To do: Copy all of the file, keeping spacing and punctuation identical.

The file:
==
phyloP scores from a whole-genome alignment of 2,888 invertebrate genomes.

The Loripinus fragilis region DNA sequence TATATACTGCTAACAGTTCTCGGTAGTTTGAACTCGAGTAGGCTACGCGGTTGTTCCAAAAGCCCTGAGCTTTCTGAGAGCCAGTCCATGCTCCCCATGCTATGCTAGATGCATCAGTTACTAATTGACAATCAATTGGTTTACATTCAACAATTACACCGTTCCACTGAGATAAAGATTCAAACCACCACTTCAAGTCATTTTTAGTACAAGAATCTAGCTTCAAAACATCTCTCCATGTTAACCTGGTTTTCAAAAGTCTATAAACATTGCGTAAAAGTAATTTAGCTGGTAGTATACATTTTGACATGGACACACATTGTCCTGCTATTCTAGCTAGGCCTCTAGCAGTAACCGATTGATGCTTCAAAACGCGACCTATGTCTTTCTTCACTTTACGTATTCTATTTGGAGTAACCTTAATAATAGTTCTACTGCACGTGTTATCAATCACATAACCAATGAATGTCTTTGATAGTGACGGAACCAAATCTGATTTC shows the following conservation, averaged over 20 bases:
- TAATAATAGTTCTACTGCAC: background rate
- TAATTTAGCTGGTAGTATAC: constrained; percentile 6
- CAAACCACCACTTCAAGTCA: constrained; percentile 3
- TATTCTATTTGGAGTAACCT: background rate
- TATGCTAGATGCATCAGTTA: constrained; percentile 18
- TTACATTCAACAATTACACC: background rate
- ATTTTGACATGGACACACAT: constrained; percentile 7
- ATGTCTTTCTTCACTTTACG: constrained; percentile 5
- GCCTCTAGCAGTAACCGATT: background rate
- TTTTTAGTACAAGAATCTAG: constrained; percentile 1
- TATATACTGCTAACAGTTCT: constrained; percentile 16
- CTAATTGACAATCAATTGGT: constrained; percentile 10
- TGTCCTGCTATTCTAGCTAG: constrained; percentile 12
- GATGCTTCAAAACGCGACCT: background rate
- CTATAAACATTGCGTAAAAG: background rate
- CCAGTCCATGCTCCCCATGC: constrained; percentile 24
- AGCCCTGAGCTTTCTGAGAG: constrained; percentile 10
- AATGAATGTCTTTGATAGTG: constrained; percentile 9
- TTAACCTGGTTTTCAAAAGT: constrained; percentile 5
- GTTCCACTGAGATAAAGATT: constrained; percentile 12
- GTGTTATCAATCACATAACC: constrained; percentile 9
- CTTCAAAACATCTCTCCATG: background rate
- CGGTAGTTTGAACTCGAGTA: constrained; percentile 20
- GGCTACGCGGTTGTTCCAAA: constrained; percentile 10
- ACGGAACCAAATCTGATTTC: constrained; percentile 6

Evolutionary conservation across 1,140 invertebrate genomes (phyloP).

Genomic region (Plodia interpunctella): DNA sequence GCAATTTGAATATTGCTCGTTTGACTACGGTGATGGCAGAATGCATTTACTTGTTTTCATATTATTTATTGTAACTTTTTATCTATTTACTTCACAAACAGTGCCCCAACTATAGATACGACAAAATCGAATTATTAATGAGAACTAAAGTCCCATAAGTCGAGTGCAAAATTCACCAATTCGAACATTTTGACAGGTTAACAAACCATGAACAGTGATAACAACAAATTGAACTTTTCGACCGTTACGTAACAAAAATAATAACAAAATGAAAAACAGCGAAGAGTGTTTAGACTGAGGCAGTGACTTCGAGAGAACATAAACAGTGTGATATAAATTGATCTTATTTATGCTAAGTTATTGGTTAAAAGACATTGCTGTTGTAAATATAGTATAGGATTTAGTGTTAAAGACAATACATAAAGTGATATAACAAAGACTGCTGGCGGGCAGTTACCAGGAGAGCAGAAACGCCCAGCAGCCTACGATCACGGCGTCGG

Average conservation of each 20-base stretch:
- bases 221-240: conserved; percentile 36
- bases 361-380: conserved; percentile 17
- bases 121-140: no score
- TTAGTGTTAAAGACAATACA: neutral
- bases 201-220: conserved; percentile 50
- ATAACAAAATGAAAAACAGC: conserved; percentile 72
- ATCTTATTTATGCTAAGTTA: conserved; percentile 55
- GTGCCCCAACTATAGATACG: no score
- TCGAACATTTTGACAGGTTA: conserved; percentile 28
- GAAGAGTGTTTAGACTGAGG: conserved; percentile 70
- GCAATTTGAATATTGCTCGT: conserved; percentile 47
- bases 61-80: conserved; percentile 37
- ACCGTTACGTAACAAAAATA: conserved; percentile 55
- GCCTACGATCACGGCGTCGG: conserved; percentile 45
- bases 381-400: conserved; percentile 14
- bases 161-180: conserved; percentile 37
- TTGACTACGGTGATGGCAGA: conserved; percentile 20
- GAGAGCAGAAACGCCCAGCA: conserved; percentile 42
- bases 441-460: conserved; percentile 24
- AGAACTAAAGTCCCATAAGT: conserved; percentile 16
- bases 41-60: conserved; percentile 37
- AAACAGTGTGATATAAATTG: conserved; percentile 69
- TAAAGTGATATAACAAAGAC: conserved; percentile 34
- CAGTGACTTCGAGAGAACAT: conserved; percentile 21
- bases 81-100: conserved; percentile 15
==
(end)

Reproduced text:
phyloP scores from a whole-genome alignment of 2,888 invertebrate genomes.

The Loripinus fragilis region DNA sequence TATATACTGCTAACAGTTCTCGGTAGTTTGAACTCGAGTAGGCTACGCGGTTGTTCCAAAAGCCCTGAGCTTTCTGAGAGCCAGTCCATGCTCCCCATGCTATGCTAGATGCATCAGTTACTAATTGACAATCAATTGGTTTACATTCAACAATTACACCGTTCCACTGAGATAAAGATTCAAACCACCACTTCAAGTCATTTTTAGTACAAGAATCTAGCTTCAAAACATCTCTCCATGTTAACCTGGTTTTCAAAAGTCTATAAACATTGCGTAAAAGTAATTTAGCTGGTAGTATACATTTTGACATGGACACACATTGTCCTGCTATTCTAGCTAGGCCTCTAGCAGTAACCGATTGATGCTTCAAAACGCGACCTATGTCTTTCTTCACTTTACGTATTCTATTTGGAGTAACCTTAATAATAGTTCTACTGCACGTGTTATCAATCACATAACCAATGAATGTCTTTGATAGTGACGGAACCAAATCTGATTTC shows the following conservation, averaged over 20 bases:
- TAATAATAGTTCTACTGCAC: background rate
- TAATTTAGCTGGTAGTATAC: constrained; percentile 6
- CAAACCACCACTTCAAGTCA: constrained; percentile 3
- TATTCTATTTGGAGTAACCT: background rate
- TATGCTAGATGCATCAGTTA: constrained; percentile 18
- TTACATTCAACAATTACACC: background rate
- ATTTTGACATGGACACACAT: constrained; percentile 7
- ATGTCTTTCTTCACTTTACG: constrained; percentile 5
- GCCTCTAGCAGTAACCGATT: background rate
- TTTTTAGTACAAGAATCTAG: constrained; percentile 1
- TATATACTGCTAACAGTTCT: constrained; percentile 16
- CTAATTGACAATCAATTGGT: constrained; percentile 10
- TGTCCTGCTATTCTAGCTAG: constrained; percentile 12
- GATGCTTCAAAACGCGACCT: background rate
- CTATAAACATTGCGTAAAAG: background rate
- CCAGTCCATGCTCCCCATGC: constrained; percentile 24
- AGCCCTGAGCTTTCTGAGAG: constrained; percentile 10
- AATGAATGTCTTTGATAGTG: constrained; percentile 9
- TTAACCTGGTTTTCAAAAGT: constrained; percentile 5
- GTTCCACTGAGATAAAGATT: constrained; percentile 12
- GTGTTATCAATCACATAACC: constrained; percentile 9
- CTTCAAAACATCTCTCCATG: background rate
- CGGTAGTTTGAACTCGAGTA: constrained; percentile 20
- GGCTACGCGGTTGTTCCAAA: constrained; percentile 10
- ACGGAACCAAATCTGATTTC: constrained; percentile 6

Evolutionary conservation across 1,140 invertebrate genomes (phyloP).

Genomic region (Plodia interpunctella): DNA sequence GCAATTTGAATATTGCTCGTTTGACTACGGTGATGGCAGAATGCATTTACTTGTTTTCATATTATTTATTGTAACTTTTTATCTATTTACTTCACAAACAGTGCCCCAACTATAGATACGACAAAATCGAATTATTAATGAGAACTAAAGTCCCATAAGTCGAGTGCAAAATTCACCAATTCGAACATTTTGACAGGTTAACAAACCATGAACAGTGATAACAACAAATTGAACTTTTCGACCGTTACGTAACAAAAATAATAACAAAATGAAAAACAGCGAAGAGTGTTTAGACTGAGGCAGTGACTTCGAGAGAACATAAACAGTGTGATATAAATTGATCTTATTTATGCTAAGTTATTGGTTAAAAGACATTGCTGTTGTAAATATAGTATAGGATTTAGTGTTAAAGACAATACATAAAGTGATATAACAAAGACTGCTGGCGGGCAGTTACCAGGAGAGCAGAAACGCCCAGCAGCCTACGATCACGGCGTCGG

Average conservation of each 20-base stretch:
- bases 221-240: conserved; percentile 36
- bases 361-380: conserved; percentile 17
- bases 121-140: no score
- TTAGTGTTAAAGACAATACA: neutral
- bases 201-220: conserved; percentile 50
- ATAACAAAATGAAAAACAGC: conserved; percentile 72
- ATCTTATTTATGCTAAGTTA: conserved; percentile 55
- GTGCCCCAACTATAGATACG: no score
- TCGAACATTTTGACAGGTTA: conserved; percentile 28
- GAAGAGTGTTTAGACTGAGG: conserved; percentile 70
- GCAATTTGAATATTGCTCGT: conserved; percentile 47
- bases 61-80: conserved; percentile 37
- ACCGTTACGTAACAAAAATA: conserved; percentile 55
- GCCTACGATCACGGCGTCGG: conserved; percentile 45
- bases 381-400: conserved; percentile 14
- bases 161-180: conserved; percentile 37
- TTGACTACGGTGATGGCAGA: conserved; percentile 20
- GAGAGCAGAAACGCCCAGCA: conserved; percentile 42
- bases 441-460: conserved; percentile 24
- AGAACTAAAGTCCCATAAGT: conserved; percentile 16
- bases 41-60: conserved; percentile 37
- AAACAGTGTGATATAAATTG: conserved; percentile 69
- TAAAGTGATATAACAAAGAC: conserved; percentile 34
- CAGTGACTTCGAGAGAACAT: conserved; percentile 21
- bases 81-100: conserved; percentile 15